“Business model strategies: Flexibility trade in low voltage distribution networks”


Patrick Lynch,RIKON-WIT, IrelandP
atrick is the director of RIKON-WIT, a business innovation research centrelocated in Wa-terford Institute of Technology. He has published extensively onbusiness models and net-worked innovation in top-tier journals andpeer-reviewed conferences. He has amassed considerable industry, consultancyand applied innovation research experience in process optimisiation, businessmodelling & strategy and market models.

Richard Hickey, RIKON-WIT, IrelandR
ichard is a Business Development Strategist in RIKON-WIT and works closelywith organi-sations to find solutions to their business model challenges bydeveloping and applying var-ious research methodologies and helping themachieve their research goals.

Thomas Messervey, R2M Solution, Italy
om Messervey has over 20 years of engineering experience spanning militaryservice in the US Army Corps of Engineers, Industrial Experience with the Italian Engineering Company D’Appolonia, teaching excellence at the United States Military Academy at West Point, and Coaching services as the EU Facilitator for the Intelligent Manufacturing Systems program. He is currentlyan organizer of the annual International Electronic Conference on Sensors andApplications.


This paper provides a morenuanced picture of the potential of multi-sided business model for local flexibility management in the low voltage grid to disrupt the long-standingbusi-ness models within the sector because value network analysis focuses noton the actor or the industry but the value-creating system itself, within whichdifferent economic actors perform roles and who work together to co-createvalue of local flexibility. Analysing the value flows along the multi-commodityflow chain perspective, including interactions and potential conflictingobjectives provide us with a contextual understanding of how a net-workedeconomy/multi-sided business model could potentially materialise.


“In traditional industries, users can be homoge-nous and/or bilateralexchanges follow a linear path as vendors purchase inputs, transform them, andsell output. The electric power net-work has historically operated in thisfashion. However, the energy model landscape is changing with flexibility atthe core of a new en-ergy market design. Empowered by information andcommunication technologies (ICT) analyt-ics and smart technologies, consumers,prosumers and local energy communities are emerging as active participants inthe energy value chain. If homes can individually and col-lectively level theirdemand load profile, then the generation, distribution and storage ofelec-tricity at the Low Voltage (LV) level (and indi-rectly at higher voltages)can be optimized. However, the integration of ICT into the energyinfrastructures will profoundly change the busi-ness model structures of theelectricity value chain. As business value will be increasingly attached to thebi-directional flows of electricity, data and revenue where flows are driven bya coupling of stakeholder optimization objectives and free market principles,new participatory business platforms will emerge to unlock the potentialadvantages of distributed energy re-sources and flexibility possible by theindividual and collective actors at the LV level. In general, participatorynetwork platforms provide a mech-anism for providers and buyers of products andservices to interact and co-create value that could not be createdindividually. In particular, multi-sided platforms (MSPs) has gained prom-inentattention as a business model that cre-ates value by enabling directinteractions be-tween several distinct groups of actors who need each other inorder to deliver goods or services to their customers. However, as MSPs areless familiar and complex within the energy market, there has been littleinvestigation in modelling this dynamic ecosystem beyond viewing business modelvalue creation from the perspective of an individual actor which is not veryeffective when trying to ignite network based business models.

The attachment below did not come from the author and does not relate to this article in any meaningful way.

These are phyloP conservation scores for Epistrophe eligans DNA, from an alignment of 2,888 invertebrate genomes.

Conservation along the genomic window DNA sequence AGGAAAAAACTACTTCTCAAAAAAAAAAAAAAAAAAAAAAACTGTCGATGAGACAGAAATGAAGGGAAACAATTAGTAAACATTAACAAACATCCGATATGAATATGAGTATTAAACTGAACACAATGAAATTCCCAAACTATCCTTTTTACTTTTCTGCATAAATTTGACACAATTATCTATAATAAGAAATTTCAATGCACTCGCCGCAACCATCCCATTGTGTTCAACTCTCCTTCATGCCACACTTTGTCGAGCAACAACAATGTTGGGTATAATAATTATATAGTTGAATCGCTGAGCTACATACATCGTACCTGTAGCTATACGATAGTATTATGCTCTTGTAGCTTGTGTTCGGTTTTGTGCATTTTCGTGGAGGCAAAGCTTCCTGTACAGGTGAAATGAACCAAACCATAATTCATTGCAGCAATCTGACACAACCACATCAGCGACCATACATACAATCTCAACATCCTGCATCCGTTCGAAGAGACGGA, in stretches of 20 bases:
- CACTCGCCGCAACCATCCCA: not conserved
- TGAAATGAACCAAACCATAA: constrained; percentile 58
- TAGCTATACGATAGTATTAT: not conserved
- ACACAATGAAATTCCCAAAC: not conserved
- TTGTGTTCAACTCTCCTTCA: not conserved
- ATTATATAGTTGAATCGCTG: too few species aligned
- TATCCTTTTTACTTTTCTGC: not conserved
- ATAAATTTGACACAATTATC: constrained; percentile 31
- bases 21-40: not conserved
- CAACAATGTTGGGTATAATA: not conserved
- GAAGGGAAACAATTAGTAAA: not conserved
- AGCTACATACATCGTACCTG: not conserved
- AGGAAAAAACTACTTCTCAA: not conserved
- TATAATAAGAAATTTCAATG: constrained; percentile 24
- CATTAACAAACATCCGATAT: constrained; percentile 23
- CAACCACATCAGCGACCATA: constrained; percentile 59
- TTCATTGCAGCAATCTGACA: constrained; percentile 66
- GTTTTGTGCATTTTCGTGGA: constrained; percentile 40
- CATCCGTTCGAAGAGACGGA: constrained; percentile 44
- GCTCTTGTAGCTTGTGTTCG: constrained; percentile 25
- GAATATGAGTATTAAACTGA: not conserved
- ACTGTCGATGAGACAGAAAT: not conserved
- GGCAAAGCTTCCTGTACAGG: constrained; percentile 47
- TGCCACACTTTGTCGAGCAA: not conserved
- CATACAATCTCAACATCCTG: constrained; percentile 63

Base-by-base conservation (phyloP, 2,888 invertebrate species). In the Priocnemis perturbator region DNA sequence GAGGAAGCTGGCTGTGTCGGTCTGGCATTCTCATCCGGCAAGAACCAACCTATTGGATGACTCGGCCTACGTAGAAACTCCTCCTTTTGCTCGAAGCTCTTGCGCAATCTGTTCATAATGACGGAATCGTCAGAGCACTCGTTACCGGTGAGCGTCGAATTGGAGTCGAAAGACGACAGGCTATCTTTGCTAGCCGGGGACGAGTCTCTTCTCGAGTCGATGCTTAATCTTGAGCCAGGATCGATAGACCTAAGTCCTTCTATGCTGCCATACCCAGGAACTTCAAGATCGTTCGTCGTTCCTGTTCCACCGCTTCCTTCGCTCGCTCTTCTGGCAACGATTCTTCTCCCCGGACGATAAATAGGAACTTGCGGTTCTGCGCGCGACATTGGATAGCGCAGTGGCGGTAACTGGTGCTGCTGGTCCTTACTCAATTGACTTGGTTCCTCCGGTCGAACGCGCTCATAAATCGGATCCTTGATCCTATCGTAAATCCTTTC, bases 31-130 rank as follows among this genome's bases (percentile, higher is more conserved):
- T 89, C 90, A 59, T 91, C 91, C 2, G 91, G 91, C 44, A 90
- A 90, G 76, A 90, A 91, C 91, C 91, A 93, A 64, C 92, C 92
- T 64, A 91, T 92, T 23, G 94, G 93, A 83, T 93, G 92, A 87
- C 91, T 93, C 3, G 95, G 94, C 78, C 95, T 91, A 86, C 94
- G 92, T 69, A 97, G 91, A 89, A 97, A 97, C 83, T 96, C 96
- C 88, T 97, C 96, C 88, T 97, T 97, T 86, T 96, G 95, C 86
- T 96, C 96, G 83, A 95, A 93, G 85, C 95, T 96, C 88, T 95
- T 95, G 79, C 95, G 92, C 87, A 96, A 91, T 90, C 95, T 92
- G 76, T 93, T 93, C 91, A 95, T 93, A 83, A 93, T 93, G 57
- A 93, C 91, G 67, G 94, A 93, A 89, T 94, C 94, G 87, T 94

Utilising thebusiness modelling methodology of value network analy-sis and the key informanttechnique, value flows were modelled within the context of a multi-sidedbusiness platform to understand the value creation, value delivery and valuecap-ture in a network of interdependent relation-ship, its networked positionand the stakeholder interactions required for delivery of local flexibil-ity.Supported by this analysis, this paper fo-cuses on the LV area of the smartgrid, and presents a MSP, its strengths and weaknesses, its actors, theirobjectives and roles, along with value propositions and collaborationopportuni-ties.

The MSP presented involves local energy communities and where alocal flexibility aggre-gator facilitates flexibility management betweenretailers, distribution system operators, and consumers/prosumers. Incomparison to the traditional utility model, the complexity of this recharacterizationof the industry ecosystem is significant. While it presents new opportunitiesfor incumbent energy providers to collaborate and develop new products, it willalso dramatically reshape the value model of the industry as a whole and thenet-worked economy value propositions required by the mar-ket.